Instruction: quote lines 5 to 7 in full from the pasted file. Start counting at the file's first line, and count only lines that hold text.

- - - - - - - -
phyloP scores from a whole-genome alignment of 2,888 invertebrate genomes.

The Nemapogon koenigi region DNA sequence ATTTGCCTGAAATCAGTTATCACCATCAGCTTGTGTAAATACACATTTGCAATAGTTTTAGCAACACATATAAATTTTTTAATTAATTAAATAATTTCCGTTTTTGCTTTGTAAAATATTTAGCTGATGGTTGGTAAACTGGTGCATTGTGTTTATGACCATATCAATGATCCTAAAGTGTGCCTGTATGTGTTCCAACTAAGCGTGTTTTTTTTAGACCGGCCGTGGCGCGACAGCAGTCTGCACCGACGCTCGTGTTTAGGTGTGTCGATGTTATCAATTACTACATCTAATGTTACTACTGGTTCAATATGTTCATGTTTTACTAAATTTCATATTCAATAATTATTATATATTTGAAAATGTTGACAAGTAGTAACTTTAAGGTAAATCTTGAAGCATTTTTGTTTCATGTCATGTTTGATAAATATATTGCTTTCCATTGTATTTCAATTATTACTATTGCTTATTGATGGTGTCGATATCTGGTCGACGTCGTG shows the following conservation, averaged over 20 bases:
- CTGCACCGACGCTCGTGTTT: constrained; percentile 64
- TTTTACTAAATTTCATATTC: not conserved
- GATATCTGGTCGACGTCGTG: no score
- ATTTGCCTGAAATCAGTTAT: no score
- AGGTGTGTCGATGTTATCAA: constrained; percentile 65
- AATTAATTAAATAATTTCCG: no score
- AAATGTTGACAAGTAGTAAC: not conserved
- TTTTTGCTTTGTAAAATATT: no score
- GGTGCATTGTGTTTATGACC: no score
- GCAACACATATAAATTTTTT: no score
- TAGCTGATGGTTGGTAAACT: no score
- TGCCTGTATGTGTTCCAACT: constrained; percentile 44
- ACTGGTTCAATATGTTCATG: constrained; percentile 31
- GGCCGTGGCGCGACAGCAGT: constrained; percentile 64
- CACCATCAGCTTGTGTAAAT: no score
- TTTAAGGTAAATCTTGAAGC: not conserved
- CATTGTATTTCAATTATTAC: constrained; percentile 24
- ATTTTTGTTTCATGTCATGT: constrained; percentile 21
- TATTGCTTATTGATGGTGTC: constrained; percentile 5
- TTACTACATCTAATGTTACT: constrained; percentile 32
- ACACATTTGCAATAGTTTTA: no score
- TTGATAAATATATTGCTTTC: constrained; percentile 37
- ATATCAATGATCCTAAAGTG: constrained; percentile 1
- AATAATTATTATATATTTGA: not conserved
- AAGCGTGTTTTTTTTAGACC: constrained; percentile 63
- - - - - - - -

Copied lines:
- GATATCTGGTCGACGTCGTG: no score
- ATTTGCCTGAAATCAGTTAT: no score
- AGGTGTGTCGATGTTATCAA: constrained; percentile 65